I’ve been thinking about what are arguably the two biggest scandals in the music industry right now: illegal downloading and frum Yiddishkeit.
On one hand, music is becoming more readily available, conventional means of turning a profit are no longer working, and the Big Men in Black are trying to get everyday folks in trouble for illegally acquiring songs on the Internet. On the other, many Orthodox Jews are becoming more and more rigidly obsessed with squeezing all the secularity out of our culture–canceling a the New York Times subscription today and demanding that Hasidic singers stop performing live and making “idols” out of themselves the next.
Okay, okay–admittedly, these might not be *the* two biggest music scandals. But there’s a common moral therein: there’s a paradigm that’s been broken, and something needs to change in order for the simple equation of music + listeners to keep happening.
In the secular music industry, there’s probably going to be some shaking up and serious discussion of this report about the band Radiohead’s new pay-what-you-wish album sales, which was issued yesterday by Will Page, chief economist at British copyright organization the MCPS-PRS Alliance, and Eric Garland, CEO of Big Champagne. What they say isn’t news to anyone–free access to good music makes people take notice of it, listen to it more, and value it more–whereas trying to license music will create more problems and freeze out potential customers. Yes, the music industry (that is, the big companies–Universal, Capitol, Time Warner, and their cohorts) is still a huge corporate titan, but we’re seeing bigger and bigger bands endorsing illegal downloads because, they say, if people really like it, they’ll want to make it a part of their lives.
And thus, we arrive at the yeshivish world. A few months ago, over 30 important rabbis shut down an important charity event in the yeshivish world, saying that the event was not kosher due to “sin, ribaldry, and looseness.” When pressured, several important rabbis, including R. Shmuel Kamenetzky, rosh yeshiva of the Talmudical Yeshiva of Philadelphia, said they had a measure of pressure from other rabbis to cancel the event. When the rabbis involved were interviewed, it sounded like a deck of cards falling down–one rabbi signed on without asking too many questions, another rabbi heard the first rabbi was signing on and dittoed him; and then, somehow, big men in frock coats and fur hats singing in front of a crowd became “too goyish” for the nation of Israel.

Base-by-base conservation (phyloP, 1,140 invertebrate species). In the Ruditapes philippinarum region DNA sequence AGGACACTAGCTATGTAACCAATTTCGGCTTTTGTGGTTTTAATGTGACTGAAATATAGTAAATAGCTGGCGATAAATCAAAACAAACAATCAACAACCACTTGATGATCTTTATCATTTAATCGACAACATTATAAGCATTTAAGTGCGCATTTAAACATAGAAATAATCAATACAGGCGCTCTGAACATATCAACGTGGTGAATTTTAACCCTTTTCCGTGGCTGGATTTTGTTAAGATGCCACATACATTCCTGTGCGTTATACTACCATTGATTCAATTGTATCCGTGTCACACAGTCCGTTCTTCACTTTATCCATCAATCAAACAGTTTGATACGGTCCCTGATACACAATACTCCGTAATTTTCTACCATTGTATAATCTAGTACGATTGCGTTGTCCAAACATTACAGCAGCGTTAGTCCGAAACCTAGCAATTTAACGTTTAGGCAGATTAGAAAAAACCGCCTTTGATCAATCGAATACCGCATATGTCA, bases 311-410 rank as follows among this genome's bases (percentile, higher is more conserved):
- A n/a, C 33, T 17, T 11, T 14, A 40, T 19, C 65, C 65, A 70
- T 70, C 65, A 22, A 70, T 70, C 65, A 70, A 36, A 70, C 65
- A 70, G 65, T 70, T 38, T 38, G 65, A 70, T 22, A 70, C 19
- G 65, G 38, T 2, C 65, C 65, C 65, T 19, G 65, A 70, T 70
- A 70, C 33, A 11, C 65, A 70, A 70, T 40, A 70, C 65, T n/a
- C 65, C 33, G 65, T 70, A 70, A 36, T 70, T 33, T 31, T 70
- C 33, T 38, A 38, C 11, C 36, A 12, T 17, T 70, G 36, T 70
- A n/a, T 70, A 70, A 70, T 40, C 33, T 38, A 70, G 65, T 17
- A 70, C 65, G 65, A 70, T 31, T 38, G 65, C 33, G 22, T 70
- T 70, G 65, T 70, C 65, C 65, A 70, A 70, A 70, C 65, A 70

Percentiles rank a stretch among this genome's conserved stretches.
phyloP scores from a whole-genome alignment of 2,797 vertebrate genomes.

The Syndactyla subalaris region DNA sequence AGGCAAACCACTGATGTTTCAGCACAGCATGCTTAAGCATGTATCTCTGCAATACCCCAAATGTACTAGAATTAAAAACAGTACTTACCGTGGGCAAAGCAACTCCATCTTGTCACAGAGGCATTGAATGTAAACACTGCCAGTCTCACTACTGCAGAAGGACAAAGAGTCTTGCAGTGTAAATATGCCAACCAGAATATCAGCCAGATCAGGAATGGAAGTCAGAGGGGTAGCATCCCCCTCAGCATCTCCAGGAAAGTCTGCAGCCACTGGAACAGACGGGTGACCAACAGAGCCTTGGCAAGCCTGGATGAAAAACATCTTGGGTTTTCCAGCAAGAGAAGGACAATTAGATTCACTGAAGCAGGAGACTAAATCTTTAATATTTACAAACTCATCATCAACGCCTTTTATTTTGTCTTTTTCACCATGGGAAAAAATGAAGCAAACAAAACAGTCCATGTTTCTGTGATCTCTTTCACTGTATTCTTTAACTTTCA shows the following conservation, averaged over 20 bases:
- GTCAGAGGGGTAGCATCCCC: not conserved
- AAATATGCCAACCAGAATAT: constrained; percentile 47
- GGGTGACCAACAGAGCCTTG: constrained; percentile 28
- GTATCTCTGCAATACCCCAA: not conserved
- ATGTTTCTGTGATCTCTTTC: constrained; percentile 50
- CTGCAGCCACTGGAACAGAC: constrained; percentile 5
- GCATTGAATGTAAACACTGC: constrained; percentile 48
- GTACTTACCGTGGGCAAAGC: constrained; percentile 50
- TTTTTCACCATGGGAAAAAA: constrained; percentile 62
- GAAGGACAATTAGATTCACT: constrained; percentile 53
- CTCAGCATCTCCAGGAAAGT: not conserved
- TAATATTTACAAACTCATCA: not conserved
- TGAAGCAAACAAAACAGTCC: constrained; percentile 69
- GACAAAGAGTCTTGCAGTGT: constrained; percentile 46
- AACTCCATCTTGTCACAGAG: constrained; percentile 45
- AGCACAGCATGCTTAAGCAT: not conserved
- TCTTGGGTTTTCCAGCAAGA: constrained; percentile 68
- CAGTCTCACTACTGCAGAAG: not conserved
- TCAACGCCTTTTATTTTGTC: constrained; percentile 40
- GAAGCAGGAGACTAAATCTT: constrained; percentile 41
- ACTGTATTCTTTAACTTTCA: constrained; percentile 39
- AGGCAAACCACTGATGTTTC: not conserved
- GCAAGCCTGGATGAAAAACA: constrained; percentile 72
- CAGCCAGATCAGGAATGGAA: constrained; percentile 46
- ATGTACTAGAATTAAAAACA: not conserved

What are the singers doing to fight back? Not much. While fans are posting errant blog posts, Lipa Schmeltzer, the singer at the center of the fracas, released his new album, “A Poshiter Yid,” last month. The title means “A Simple Jew,” and along with the photo shoot (Lipa learning Torah in front of a shack), it might be the start of a whole new image for Lipa. On one hand, it could be seen as Lipa scaling back, taking himself out of the spotlight and retreating. On the other, Lipa’s previous career highlights–such as this music video–suggest that the man has no notion of, or no use for, subtlety. (There’s a great analysis/review of the CD here. Just scroll past the account of one of the rabbis in question smashing up the car of someone listening to a Lipa CD.)
And if this is the first subversive strike back at an establishment that sees forbidding things as a slash-and-burn exercise in Torah skillz, well, rock on–and kol ha’kavod. This might be the first step in Jewish music following–if not musically, than ideologically–in the footsteps of Radiohead.
Pronounced: khah-SID-ik, Origin: Hebrew, a stream within ultra-Orthodox Judaism that grew out of an 18th-century mystical revival movement.
Pronounced: KOH-sher, Origin: Hebrew, adhering to kashrut, the traditional Jewish dietary laws.
Pronunced: TORE-uh, Origin: Hebrew, the Five Books of Moses.
Pronounced: yuh-SHEE-vuh or yeh-shee-VAH, Origin: Hebrew, a traditional religious school, where students mainly study Jewish texts.